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Robotaxis and the case for public policy accelerationism
Could this disruptive technology force a reckoning with the role of cars in cities?
Robotaxis are here, and we are unprepared, in almost every imaginable sense, to deal with them.
That’s the thesis of my piece in this month’s edition MIT Technology Review. But there’s another dimension to my argument that I didn’t get a chance to flesh out: At a time of rapid, unpredictable technological change, robotaxis highlight the need for a more agile and opportunistic public policy response. Robotaxis just might create new opportunities to advance moonshot urbanist goals by forcing a reckoning with the role of cars on city streets.
I know this sounds counter-intuitive, but bear with me. It’s helpful to start with some context on the current state of the robotaxi industry.
There’s a disconnect between perception and reality when it comes to robotaxis, partly due to all of the wolf-crying of the broader autonomous vehicle industry. For years, autonomous vehicle coverage parroted the industry’s hype machine. But after the hype bubble burst around 2020, the news media and commentariat over-corrected, adopting an aggressively skeptical stance. In particular, media coverage has failed to illuminate the significant differences between personally-owned autonomous vehicles, which remain years away, and robotaxis, which are roaming the streets of several American cities as you read these words.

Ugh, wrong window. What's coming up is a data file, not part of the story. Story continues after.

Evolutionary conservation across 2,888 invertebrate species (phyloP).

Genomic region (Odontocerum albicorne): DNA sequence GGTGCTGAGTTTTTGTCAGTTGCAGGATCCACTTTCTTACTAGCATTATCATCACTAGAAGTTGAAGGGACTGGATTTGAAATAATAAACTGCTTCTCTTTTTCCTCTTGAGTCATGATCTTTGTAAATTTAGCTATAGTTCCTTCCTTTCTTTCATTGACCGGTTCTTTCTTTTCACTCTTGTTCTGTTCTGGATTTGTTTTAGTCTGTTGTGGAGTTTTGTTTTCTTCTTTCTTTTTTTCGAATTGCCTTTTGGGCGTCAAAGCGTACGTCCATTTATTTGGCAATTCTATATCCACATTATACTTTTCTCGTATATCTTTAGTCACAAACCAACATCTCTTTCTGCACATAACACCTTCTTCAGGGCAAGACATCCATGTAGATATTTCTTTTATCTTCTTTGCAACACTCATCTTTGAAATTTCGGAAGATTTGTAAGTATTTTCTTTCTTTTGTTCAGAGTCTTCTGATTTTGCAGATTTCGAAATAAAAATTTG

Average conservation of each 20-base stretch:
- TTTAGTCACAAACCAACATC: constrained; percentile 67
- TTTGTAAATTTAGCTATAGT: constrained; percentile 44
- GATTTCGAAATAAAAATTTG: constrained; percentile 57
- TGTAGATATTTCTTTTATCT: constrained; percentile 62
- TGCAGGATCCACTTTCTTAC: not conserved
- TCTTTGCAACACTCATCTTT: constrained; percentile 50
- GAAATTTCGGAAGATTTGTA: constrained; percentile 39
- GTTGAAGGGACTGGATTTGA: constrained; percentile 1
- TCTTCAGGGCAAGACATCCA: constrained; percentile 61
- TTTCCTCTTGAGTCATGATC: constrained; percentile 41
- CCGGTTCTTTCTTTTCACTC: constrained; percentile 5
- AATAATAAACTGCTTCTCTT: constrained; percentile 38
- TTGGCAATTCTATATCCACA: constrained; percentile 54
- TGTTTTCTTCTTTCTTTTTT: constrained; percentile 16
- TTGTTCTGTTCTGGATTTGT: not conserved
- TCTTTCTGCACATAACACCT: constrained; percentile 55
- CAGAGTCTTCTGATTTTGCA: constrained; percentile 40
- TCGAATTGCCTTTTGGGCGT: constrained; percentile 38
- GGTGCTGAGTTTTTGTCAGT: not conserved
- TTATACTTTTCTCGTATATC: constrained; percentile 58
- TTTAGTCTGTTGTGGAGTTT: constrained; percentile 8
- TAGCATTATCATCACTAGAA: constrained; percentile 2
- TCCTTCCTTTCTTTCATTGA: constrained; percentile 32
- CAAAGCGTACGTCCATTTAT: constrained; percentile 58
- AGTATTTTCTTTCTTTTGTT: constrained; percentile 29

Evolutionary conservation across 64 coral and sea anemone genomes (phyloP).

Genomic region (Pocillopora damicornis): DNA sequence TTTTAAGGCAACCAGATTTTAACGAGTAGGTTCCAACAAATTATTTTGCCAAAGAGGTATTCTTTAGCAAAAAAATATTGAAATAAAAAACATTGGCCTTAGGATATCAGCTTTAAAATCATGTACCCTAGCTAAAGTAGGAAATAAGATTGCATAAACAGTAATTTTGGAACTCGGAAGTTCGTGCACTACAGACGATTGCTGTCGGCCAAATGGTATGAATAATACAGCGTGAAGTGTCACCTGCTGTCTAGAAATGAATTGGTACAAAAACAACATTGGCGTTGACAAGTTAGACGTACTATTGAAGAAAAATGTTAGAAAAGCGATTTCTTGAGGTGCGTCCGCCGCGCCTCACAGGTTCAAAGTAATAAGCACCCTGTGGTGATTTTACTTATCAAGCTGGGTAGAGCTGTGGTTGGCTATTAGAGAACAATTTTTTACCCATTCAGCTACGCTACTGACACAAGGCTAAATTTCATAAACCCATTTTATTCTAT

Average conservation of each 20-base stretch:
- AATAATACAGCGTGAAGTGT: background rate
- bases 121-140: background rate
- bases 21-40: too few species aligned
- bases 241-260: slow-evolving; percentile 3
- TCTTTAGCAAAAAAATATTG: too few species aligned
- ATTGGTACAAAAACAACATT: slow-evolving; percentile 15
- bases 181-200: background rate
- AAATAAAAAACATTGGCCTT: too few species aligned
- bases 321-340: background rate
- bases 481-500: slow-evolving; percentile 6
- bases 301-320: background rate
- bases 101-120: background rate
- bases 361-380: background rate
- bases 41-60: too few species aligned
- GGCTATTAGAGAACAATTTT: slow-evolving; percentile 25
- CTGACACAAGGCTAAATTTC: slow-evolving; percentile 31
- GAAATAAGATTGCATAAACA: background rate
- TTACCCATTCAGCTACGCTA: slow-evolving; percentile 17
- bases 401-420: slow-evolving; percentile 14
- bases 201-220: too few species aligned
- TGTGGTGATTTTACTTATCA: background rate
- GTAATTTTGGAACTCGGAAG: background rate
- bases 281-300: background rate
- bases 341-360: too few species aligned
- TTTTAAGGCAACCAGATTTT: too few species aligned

There’s still a lot of uncertainty about the future of robotaxis. But I think companies like Cruise and Waymo are advanced and entrenched enough — they could soon be authorized to provide all-day driverless service across all of San Francisco — to merit a shift in the discourse. The most pressing question about robotaxis is no longer whether they work. It’s what we should do about them.
Robotaxis represent a massive victory of capital over labor. Finally, we’ll see the realization of Travis Kalanick’s dream of ditching “the other dude in the car.”
There are very serious potential consequences to a world crawling with robotaxis. Without adequate safeguards, this technology could induce more automotive travel, increasing congestion in cities and further undermining beleaguered public transit systems. Professional taxi and Uber drivers, already a struggling class, could soon see their jobs automated out of existence.
What’s more, it’s not clear what problem robotaxis will solve. As David Zipper has pointed out, robotaxis in cities like San Francisco replicate well provided taxi, ride hail, and public transit services. Safety benefits will be marginal until robotaxis and other autonomous vehicles make up a significant share of cars on the road. And unlike, say, a new subway line, robotaxis provide no capacity or travel time improvements compared to ordinary cars. The biggest innovation that robotaxis offer is the elimination of labor costs. Some of those savings will be passed on to consumers. But mostly, robotaxis represent a massive victory of capital over labor. Finally, we’ll see the realization of Travis Kalanick’s dream of ditching “the other dude in the car.”
Despite all of these concerns — or, more precisely, because of these concerns — I think robotaxis open a window of opportunity for advancing a more human-centric urbanism, and, potentially, other progressive policy goals.